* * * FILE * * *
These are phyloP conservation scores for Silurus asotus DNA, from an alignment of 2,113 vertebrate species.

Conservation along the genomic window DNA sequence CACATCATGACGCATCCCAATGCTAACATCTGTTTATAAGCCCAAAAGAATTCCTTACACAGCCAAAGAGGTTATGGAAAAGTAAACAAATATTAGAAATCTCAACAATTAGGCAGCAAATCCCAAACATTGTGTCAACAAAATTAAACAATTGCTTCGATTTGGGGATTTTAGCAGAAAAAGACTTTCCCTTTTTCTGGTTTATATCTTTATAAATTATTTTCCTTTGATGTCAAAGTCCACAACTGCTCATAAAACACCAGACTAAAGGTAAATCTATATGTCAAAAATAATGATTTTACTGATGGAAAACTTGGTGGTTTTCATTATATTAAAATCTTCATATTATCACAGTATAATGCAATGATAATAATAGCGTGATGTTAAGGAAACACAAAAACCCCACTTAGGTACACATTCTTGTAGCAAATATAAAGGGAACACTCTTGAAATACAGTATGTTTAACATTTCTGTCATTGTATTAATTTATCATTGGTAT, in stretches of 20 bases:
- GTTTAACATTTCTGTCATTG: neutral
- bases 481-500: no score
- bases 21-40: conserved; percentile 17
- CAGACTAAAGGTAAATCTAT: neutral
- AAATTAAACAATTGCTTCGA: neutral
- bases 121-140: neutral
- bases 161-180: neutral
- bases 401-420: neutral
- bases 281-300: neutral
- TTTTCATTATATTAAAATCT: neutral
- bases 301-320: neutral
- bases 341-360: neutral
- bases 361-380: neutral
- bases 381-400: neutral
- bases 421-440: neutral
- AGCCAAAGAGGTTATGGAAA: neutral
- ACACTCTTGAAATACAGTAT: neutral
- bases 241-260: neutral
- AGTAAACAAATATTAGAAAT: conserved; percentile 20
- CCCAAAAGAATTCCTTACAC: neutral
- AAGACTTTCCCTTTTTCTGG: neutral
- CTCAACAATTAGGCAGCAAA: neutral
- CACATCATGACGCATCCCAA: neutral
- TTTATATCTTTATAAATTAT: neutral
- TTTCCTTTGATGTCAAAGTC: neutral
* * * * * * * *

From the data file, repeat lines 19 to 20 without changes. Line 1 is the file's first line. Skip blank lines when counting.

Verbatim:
- ACACTCTTGAAATACAGTAT: neutral
- bases 241-260: neutral